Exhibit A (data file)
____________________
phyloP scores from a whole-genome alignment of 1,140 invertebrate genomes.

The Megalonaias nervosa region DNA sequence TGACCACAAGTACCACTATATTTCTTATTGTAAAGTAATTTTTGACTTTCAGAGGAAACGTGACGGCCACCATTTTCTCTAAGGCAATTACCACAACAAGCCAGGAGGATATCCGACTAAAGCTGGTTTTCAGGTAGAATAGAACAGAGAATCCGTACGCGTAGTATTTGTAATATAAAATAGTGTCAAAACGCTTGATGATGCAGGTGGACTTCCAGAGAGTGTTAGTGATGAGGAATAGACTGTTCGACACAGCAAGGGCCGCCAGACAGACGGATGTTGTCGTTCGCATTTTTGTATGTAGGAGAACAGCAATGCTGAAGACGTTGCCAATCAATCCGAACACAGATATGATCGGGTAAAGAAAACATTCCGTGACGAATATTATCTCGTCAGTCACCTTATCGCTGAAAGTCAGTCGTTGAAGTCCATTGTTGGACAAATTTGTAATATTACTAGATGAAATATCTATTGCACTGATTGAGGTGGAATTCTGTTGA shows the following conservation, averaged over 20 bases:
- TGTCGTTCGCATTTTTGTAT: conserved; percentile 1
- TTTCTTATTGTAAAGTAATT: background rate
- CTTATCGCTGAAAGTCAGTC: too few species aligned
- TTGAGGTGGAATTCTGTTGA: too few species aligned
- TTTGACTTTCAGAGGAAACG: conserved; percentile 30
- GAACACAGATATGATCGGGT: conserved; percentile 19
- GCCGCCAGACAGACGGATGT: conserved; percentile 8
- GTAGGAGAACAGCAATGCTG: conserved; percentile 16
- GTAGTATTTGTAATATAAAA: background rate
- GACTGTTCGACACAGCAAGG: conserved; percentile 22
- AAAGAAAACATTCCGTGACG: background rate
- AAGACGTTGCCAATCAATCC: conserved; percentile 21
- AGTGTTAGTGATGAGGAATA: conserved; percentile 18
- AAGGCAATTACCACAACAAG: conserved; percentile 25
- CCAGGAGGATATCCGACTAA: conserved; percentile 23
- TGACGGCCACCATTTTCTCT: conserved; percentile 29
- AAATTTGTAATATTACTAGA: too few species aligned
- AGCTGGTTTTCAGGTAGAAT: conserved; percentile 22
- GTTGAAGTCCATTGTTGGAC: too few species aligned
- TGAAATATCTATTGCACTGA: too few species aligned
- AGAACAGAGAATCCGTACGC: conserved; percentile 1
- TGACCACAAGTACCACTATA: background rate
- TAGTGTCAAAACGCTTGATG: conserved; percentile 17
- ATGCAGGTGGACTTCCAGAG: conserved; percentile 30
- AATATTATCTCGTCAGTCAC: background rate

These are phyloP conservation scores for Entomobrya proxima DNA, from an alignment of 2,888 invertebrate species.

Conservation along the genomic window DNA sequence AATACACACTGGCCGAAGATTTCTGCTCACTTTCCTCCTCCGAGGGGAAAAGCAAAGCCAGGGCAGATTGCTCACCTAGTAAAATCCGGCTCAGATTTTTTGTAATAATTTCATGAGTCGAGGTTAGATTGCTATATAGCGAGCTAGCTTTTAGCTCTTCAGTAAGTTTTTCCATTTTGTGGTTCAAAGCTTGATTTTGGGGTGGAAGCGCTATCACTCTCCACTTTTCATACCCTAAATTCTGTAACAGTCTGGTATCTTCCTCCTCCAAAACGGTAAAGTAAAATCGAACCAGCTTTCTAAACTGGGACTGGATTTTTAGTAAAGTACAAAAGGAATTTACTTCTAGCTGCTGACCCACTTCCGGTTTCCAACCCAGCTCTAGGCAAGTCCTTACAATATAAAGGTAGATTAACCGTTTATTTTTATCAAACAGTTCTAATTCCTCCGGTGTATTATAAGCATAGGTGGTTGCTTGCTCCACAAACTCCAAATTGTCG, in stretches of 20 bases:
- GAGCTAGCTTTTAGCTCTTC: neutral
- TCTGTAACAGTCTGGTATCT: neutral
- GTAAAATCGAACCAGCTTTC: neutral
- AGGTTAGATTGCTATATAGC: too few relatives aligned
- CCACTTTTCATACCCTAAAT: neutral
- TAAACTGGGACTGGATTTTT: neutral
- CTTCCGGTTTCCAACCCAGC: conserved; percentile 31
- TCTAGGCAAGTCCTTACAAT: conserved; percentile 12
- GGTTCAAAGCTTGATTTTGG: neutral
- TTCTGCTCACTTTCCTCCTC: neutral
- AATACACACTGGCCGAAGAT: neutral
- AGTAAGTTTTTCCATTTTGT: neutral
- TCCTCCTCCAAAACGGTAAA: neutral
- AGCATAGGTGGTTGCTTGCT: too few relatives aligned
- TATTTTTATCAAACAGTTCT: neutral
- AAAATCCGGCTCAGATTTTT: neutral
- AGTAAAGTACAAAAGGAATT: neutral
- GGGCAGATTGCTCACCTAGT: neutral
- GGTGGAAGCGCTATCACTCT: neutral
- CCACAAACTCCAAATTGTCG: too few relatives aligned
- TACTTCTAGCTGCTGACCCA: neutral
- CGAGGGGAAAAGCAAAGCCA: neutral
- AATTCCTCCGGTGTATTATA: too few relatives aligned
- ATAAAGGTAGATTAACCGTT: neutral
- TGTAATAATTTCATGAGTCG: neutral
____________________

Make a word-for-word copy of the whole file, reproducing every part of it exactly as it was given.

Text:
phyloP scores from a whole-genome alignment of 1,140 invertebrate genomes.

The Megalonaias nervosa region DNA sequence TGACCACAAGTACCACTATATTTCTTATTGTAAAGTAATTTTTGACTTTCAGAGGAAACGTGACGGCCACCATTTTCTCTAAGGCAATTACCACAACAAGCCAGGAGGATATCCGACTAAAGCTGGTTTTCAGGTAGAATAGAACAGAGAATCCGTACGCGTAGTATTTGTAATATAAAATAGTGTCAAAACGCTTGATGATGCAGGTGGACTTCCAGAGAGTGTTAGTGATGAGGAATAGACTGTTCGACACAGCAAGGGCCGCCAGACAGACGGATGTTGTCGTTCGCATTTTTGTATGTAGGAGAACAGCAATGCTGAAGACGTTGCCAATCAATCCGAACACAGATATGATCGGGTAAAGAAAACATTCCGTGACGAATATTATCTCGTCAGTCACCTTATCGCTGAAAGTCAGTCGTTGAAGTCCATTGTTGGACAAATTTGTAATATTACTAGATGAAATATCTATTGCACTGATTGAGGTGGAATTCTGTTGA shows the following conservation, averaged over 20 bases:
- TGTCGTTCGCATTTTTGTAT: conserved; percentile 1
- TTTCTTATTGTAAAGTAATT: background rate
- CTTATCGCTGAAAGTCAGTC: too few species aligned
- TTGAGGTGGAATTCTGTTGA: too few species aligned
- TTTGACTTTCAGAGGAAACG: conserved; percentile 30
- GAACACAGATATGATCGGGT: conserved; percentile 19
- GCCGCCAGACAGACGGATGT: conserved; percentile 8
- GTAGGAGAACAGCAATGCTG: conserved; percentile 16
- GTAGTATTTGTAATATAAAA: background rate
- GACTGTTCGACACAGCAAGG: conserved; percentile 22
- AAAGAAAACATTCCGTGACG: background rate
- AAGACGTTGCCAATCAATCC: conserved; percentile 21
- AGTGTTAGTGATGAGGAATA: conserved; percentile 18
- AAGGCAATTACCACAACAAG: conserved; percentile 25
- CCAGGAGGATATCCGACTAA: conserved; percentile 23
- TGACGGCCACCATTTTCTCT: conserved; percentile 29
- AAATTTGTAATATTACTAGA: too few species aligned
- AGCTGGTTTTCAGGTAGAAT: conserved; percentile 22
- GTTGAAGTCCATTGTTGGAC: too few species aligned
- TGAAATATCTATTGCACTGA: too few species aligned
- AGAACAGAGAATCCGTACGC: conserved; percentile 1
- TGACCACAAGTACCACTATA: background rate
- TAGTGTCAAAACGCTTGATG: conserved; percentile 17
- ATGCAGGTGGACTTCCAGAG: conserved; percentile 30
- AATATTATCTCGTCAGTCAC: background rate

These are phyloP conservation scores for Entomobrya proxima DNA, from an alignment of 2,888 invertebrate species.

Conservation along the genomic window DNA sequence AATACACACTGGCCGAAGATTTCTGCTCACTTTCCTCCTCCGAGGGGAAAAGCAAAGCCAGGGCAGATTGCTCACCTAGTAAAATCCGGCTCAGATTTTTTGTAATAATTTCATGAGTCGAGGTTAGATTGCTATATAGCGAGCTAGCTTTTAGCTCTTCAGTAAGTTTTTCCATTTTGTGGTTCAAAGCTTGATTTTGGGGTGGAAGCGCTATCACTCTCCACTTTTCATACCCTAAATTCTGTAACAGTCTGGTATCTTCCTCCTCCAAAACGGTAAAGTAAAATCGAACCAGCTTTCTAAACTGGGACTGGATTTTTAGTAAAGTACAAAAGGAATTTACTTCTAGCTGCTGACCCACTTCCGGTTTCCAACCCAGCTCTAGGCAAGTCCTTACAATATAAAGGTAGATTAACCGTTTATTTTTATCAAACAGTTCTAATTCCTCCGGTGTATTATAAGCATAGGTGGTTGCTTGCTCCACAAACTCCAAATTGTCG, in stretches of 20 bases:
- GAGCTAGCTTTTAGCTCTTC: neutral
- TCTGTAACAGTCTGGTATCT: neutral
- GTAAAATCGAACCAGCTTTC: neutral
- AGGTTAGATTGCTATATAGC: too few relatives aligned
- CCACTTTTCATACCCTAAAT: neutral
- TAAACTGGGACTGGATTTTT: neutral
- CTTCCGGTTTCCAACCCAGC: conserved; percentile 31
- TCTAGGCAAGTCCTTACAAT: conserved; percentile 12
- GGTTCAAAGCTTGATTTTGG: neutral
- TTCTGCTCACTTTCCTCCTC: neutral
- AATACACACTGGCCGAAGAT: neutral
- AGTAAGTTTTTCCATTTTGT: neutral
- TCCTCCTCCAAAACGGTAAA: neutral
- AGCATAGGTGGTTGCTTGCT: too few relatives aligned
- TATTTTTATCAAACAGTTCT: neutral
- AAAATCCGGCTCAGATTTTT: neutral
- AGTAAAGTACAAAAGGAATT: neutral
- GGGCAGATTGCTCACCTAGT: neutral
- GGTGGAAGCGCTATCACTCT: neutral
- CCACAAACTCCAAATTGTCG: too few relatives aligned
- TACTTCTAGCTGCTGACCCA: neutral
- CGAGGGGAAAAGCAAAGCCA: neutral
- AATTCCTCCGGTGTATTATA: too few relatives aligned
- ATAAAGGTAGATTAACCGTT: neutral
- TGTAATAATTTCATGAGTCG: neutral